RSPCA seeks ban on puppy farming

RSPCA Queensland recently began an e-petititon to the Queensland Government to enact a Breeders Code of Practice and a Pet Shop Code of Practice to help stop illegal puppy farming.

The animal welfare organisation also wanted the Government to introduce compulsory licensing and regular monitoring of companion animal breeding operations so they comply with the Canine Control Council of Queensland’s (CCCQ) dog breeding standards.

Initiator of the petition and RSPCA assistant chief inspector Tracey Jackson said this week while the RSPCA conducted its own investigations into unethical puppy breeding, government intervention would be more effective.

“Because we are a charity-run organisation, we have limited funding and so having the legislation and regulation by the Government would make puppy farms very difficult to operate,” she said.

But while the petition already attracted nearly 1500 signatures Mrs Jackson believed it would be a long time before the Government took action on the issue.

“We have asked for legislation amendments from the Government before to help us fight these issues,” she said.

“We’d like to see amendments to the Animal Care and Protection Act 2001 but have been waiting quite some years for them – and it looks like we’ll be waiting for some time yet.”

Minister of Primary Industries Tim Mulherin said he would not make any comments on the petition until it was over, despite the already high number of signatures.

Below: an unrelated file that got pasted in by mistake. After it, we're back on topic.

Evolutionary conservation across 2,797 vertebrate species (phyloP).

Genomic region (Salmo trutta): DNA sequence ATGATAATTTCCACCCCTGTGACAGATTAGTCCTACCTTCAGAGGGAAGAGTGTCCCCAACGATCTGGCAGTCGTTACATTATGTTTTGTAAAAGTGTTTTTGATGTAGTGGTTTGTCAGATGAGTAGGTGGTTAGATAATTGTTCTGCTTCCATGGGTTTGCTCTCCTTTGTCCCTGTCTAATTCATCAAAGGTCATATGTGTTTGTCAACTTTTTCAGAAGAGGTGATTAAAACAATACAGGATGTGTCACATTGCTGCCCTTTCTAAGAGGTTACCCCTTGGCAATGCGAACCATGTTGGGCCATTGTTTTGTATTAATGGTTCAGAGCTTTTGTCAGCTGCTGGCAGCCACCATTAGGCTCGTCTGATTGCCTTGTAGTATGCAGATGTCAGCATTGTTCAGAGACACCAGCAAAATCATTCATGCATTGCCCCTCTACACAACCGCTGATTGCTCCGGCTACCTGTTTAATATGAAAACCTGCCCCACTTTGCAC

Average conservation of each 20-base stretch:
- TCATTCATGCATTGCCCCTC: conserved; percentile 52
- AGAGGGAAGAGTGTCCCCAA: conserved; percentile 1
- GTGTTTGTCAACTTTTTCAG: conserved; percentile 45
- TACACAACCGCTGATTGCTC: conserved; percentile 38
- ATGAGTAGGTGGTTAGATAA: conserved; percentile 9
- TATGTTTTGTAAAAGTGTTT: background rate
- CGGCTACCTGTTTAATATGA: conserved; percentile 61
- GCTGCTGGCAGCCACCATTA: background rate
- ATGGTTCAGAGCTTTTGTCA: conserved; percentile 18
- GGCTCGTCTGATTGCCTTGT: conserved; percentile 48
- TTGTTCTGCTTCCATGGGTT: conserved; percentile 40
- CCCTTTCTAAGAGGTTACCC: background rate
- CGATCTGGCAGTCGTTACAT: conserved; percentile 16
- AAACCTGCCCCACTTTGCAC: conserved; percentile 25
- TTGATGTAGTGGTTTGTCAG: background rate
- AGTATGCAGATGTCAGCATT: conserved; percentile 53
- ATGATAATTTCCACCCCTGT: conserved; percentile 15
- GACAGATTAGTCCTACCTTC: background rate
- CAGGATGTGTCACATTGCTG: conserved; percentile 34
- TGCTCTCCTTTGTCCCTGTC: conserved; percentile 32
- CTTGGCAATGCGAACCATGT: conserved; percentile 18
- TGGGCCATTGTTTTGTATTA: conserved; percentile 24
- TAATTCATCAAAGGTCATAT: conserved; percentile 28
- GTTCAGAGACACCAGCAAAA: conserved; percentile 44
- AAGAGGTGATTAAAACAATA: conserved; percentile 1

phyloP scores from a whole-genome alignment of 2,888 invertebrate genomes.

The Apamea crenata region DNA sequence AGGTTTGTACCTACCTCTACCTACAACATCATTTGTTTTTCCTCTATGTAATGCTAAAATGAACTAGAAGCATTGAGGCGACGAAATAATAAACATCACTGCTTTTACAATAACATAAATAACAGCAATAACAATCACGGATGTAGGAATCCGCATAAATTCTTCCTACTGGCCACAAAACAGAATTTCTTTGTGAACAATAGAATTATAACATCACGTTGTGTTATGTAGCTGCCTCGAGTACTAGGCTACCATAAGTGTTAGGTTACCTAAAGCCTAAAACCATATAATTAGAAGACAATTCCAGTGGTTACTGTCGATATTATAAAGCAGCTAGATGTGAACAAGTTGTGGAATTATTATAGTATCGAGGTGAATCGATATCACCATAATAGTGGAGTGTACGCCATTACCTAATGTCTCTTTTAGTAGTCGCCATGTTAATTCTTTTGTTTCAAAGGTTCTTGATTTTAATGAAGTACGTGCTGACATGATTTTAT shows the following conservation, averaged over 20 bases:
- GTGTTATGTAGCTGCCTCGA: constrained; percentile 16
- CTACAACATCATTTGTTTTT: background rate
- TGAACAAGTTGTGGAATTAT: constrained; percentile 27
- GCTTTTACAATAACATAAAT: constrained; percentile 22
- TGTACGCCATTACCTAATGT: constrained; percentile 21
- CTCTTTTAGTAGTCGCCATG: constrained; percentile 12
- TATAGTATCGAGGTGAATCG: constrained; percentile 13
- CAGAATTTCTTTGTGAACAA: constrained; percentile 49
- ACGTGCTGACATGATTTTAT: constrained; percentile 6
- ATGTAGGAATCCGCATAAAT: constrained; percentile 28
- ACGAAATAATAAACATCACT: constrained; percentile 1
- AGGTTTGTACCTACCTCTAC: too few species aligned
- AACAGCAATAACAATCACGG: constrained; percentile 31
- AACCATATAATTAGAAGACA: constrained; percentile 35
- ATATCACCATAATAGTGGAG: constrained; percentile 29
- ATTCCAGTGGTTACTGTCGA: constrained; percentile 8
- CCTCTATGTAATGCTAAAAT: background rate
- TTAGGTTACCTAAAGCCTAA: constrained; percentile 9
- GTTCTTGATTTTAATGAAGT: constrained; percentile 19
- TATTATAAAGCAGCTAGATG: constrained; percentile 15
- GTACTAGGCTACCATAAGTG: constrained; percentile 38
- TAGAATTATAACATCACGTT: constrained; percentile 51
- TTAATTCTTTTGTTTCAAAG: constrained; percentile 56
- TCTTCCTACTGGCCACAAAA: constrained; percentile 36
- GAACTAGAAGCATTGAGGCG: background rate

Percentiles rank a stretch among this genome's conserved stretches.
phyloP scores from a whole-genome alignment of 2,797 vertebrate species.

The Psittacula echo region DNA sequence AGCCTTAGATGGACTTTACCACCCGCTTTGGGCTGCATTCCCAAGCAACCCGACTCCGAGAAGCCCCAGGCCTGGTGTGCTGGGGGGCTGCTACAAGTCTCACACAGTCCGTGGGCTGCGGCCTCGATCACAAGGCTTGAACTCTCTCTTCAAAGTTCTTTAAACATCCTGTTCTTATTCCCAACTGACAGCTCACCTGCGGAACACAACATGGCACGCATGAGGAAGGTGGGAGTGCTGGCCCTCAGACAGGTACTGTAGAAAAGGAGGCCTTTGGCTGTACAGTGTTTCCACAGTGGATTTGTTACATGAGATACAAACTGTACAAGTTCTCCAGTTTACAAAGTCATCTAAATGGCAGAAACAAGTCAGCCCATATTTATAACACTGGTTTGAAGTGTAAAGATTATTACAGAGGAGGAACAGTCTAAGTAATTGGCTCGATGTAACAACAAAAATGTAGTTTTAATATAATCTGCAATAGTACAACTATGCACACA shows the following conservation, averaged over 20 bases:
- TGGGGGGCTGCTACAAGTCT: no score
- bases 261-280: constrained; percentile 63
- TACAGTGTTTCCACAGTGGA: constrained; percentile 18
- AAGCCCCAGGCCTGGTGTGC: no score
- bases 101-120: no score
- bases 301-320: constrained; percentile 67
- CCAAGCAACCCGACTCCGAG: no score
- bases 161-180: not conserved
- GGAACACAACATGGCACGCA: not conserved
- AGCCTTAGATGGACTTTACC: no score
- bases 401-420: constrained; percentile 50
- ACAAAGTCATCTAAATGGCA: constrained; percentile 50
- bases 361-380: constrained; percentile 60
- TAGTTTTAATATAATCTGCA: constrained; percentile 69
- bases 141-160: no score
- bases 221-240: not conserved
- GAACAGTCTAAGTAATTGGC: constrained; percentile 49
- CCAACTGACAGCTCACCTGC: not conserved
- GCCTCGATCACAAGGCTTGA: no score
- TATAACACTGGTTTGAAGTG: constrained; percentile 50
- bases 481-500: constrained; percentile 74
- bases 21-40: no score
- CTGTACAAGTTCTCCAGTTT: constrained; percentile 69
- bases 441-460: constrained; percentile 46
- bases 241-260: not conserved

Local private border collie breeder Lynda Hollingworth (pictured) is concerned a long wait for Government action will affect her Border Collie sales, despite being a member of, and adhering to the CCCQ’s standards.

“While people may be aware of the issue of puppy farming, they have no way of knowing which breeders are doing the right thing and it could impact the breeders that are,” she said.

“Although I am a member of the CCCQ, I do not register my puppies because it is too expensive and people may be deterred from buying my puppies in the (news) paper because of that.”

She also said being a registered dog breeder did not stop some breeders from doing the wrong thing.

But Tracey Jackson said the RSPCA was considering developing a website in partnership with the CCCQ where ethical breeders can become members after having their properties inspected, until the Government makes any new laws.

“This will help buyers know that these breeders have been checked and that they are complying with the ethical dog breeding standards,” she said.

The RSPCA puppy farm discussion paper can be found online at
The close puppy farms petition runs until January 7 next year.

One Response to “RSPCA seeks ban on puppy farming”
  1. Nikala says:

    As a dog owner myself I think that puppies should not be treated how they are in puppy farms.

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